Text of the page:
Analysts give latest Balfour statement a cautious welcome
The announcement by Balfour Beatty that it has cut 2014 profit in its construction unit by another £70m today was not a surprise to many analysts.
The latest profit shortfall of £20m relates to differences between Balfour’s assessments of its contracts and the assessment of KPMG. The additional £50m difference is a result of a downward revision on forecast profit from current contracts that were performing poorly.
Balfour also announced the directors’ valuation of the existing investments portfolio has increased to £1.3bn, while the firm has cancelled a proposed share buyback of up to £200m.
The announcement today follows a string of profit warnings between November 2012 and September 2014.
Leo Quinn, who has been installed as chief executive, has been tasked with turning Balfour’s fortunes around.
How do industry analysts view the challenge facing Balfour?
Joe Brent, head of research at Liberum, said: “We believe that Balfour Beatty construction, over time, can get back to earning 2% margins.
“We do not expect Leo Quinn to be in a position to announce medium term targets at the results in March but still see significant recovery potential (although the ‘go-it-alone’ road was never going to be smooth or easy).”
Stephen Rawlinson, broker at Whitman-Howard, said the update “puts the company back on a good track if it stops taking bad risks and potentially brings forward the plans of predators to move soon.”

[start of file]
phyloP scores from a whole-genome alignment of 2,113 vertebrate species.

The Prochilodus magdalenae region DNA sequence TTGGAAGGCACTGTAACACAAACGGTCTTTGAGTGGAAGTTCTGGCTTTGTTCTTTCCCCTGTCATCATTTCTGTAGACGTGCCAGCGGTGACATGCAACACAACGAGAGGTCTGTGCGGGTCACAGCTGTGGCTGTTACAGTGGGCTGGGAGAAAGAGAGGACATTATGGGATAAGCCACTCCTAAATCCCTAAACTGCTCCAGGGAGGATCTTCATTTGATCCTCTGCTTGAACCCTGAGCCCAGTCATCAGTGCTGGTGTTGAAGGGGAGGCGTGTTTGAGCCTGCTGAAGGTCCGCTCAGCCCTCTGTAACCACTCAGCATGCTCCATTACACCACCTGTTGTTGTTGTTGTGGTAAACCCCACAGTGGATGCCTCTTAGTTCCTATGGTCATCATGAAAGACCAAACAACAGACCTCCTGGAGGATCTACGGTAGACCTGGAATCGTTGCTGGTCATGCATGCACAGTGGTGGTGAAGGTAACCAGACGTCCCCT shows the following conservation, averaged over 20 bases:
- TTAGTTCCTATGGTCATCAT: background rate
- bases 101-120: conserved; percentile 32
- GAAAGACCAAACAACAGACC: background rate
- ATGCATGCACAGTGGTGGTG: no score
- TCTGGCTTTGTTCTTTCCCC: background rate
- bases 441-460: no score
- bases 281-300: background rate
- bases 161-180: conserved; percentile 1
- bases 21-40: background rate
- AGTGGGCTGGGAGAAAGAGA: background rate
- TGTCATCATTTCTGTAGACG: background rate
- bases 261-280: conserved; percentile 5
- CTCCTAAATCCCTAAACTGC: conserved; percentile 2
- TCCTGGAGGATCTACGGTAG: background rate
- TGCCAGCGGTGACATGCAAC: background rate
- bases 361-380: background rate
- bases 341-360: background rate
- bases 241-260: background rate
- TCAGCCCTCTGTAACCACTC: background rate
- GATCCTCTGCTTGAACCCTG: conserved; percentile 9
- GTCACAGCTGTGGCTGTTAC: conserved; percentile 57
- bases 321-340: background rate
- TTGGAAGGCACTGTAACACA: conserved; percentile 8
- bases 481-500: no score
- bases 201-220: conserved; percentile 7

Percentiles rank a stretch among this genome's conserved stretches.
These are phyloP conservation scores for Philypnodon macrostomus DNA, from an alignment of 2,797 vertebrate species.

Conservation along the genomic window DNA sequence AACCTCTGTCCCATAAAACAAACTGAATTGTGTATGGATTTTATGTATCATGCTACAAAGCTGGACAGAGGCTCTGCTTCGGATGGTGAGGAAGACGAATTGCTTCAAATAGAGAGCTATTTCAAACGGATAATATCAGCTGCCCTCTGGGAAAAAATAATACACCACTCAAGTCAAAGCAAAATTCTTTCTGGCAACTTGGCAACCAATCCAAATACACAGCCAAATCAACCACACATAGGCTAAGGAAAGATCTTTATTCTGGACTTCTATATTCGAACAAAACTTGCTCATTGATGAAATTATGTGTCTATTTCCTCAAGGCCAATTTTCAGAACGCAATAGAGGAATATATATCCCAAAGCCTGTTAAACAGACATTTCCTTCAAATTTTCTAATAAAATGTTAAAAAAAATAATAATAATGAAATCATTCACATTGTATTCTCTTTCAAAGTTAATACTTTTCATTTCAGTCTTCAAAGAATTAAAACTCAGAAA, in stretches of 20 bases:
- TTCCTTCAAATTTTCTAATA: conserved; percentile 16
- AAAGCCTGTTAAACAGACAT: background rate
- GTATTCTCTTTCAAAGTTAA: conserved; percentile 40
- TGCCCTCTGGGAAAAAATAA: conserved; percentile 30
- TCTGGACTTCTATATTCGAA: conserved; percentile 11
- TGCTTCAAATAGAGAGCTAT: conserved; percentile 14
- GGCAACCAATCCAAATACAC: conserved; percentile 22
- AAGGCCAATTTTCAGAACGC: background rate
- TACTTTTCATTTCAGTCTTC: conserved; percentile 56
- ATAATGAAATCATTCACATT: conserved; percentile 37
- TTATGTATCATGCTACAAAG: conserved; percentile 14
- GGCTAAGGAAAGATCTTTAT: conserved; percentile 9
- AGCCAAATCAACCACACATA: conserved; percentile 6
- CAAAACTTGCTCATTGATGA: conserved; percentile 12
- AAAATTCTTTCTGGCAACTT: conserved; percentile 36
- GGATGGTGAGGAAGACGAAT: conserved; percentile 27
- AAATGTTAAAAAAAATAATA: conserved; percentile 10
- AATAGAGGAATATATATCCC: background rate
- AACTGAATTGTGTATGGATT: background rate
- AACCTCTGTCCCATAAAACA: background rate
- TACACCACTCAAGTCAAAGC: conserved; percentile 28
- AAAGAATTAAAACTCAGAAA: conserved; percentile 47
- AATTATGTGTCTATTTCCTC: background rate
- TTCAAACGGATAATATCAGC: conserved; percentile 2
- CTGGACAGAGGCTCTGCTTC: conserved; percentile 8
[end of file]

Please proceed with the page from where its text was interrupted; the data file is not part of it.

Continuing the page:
Commenting on the cancellation of the share buyback, Rawlinson said: “We are not surprised at this decision and the return was always intended to be a sweetener rather than a sensible use of cash as this time. Cancellation of the cash back is exactly right for the business and is the best decision in our view at this time.”
Commenting on the revaluation of the investments division, Kevin Cammack, at Cenkos Securities, said: “At a stroke, Leo has sent a message to suitors of the Investments division that the starting price is £1.3bn not £1bn and it is in no rush to sell.”
Cammack said he was impressed by “Leo Quinn’s confidence in proclaiming that nothing in KPMG’s list of remedial recommendations was not either acknowledged, actioned already or in his words “eminently fixable”.”